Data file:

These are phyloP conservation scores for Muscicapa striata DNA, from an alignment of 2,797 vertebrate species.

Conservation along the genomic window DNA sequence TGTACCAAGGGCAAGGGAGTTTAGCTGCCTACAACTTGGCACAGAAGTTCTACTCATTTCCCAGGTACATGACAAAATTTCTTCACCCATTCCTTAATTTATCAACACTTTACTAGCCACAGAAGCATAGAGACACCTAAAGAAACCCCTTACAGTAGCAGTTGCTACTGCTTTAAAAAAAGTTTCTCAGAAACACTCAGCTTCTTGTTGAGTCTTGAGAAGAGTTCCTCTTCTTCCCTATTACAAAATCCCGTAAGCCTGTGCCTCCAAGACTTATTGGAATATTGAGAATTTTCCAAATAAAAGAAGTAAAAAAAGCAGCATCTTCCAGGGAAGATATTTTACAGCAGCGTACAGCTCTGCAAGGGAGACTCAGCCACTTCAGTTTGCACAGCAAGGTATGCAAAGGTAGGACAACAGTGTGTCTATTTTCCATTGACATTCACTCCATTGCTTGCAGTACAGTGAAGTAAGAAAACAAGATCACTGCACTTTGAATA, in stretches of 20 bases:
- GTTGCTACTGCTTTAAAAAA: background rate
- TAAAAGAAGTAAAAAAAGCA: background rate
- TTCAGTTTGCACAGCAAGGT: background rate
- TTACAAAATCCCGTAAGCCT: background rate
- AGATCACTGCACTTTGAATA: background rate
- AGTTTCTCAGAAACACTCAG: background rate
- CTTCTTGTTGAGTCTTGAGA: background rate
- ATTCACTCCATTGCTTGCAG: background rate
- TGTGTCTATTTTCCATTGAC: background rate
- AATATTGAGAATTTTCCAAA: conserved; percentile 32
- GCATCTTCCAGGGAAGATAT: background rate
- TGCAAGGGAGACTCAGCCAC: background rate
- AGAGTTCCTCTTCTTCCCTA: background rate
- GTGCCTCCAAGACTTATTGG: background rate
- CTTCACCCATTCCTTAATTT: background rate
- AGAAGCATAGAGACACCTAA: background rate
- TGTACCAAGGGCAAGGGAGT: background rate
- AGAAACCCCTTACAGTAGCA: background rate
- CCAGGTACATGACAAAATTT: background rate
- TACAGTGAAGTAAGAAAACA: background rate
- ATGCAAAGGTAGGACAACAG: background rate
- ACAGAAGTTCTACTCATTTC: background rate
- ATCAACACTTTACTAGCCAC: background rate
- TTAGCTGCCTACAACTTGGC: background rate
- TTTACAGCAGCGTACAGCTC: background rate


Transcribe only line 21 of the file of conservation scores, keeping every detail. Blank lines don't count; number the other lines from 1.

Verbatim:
- CCAGGTACATGACAAAATTT: background rate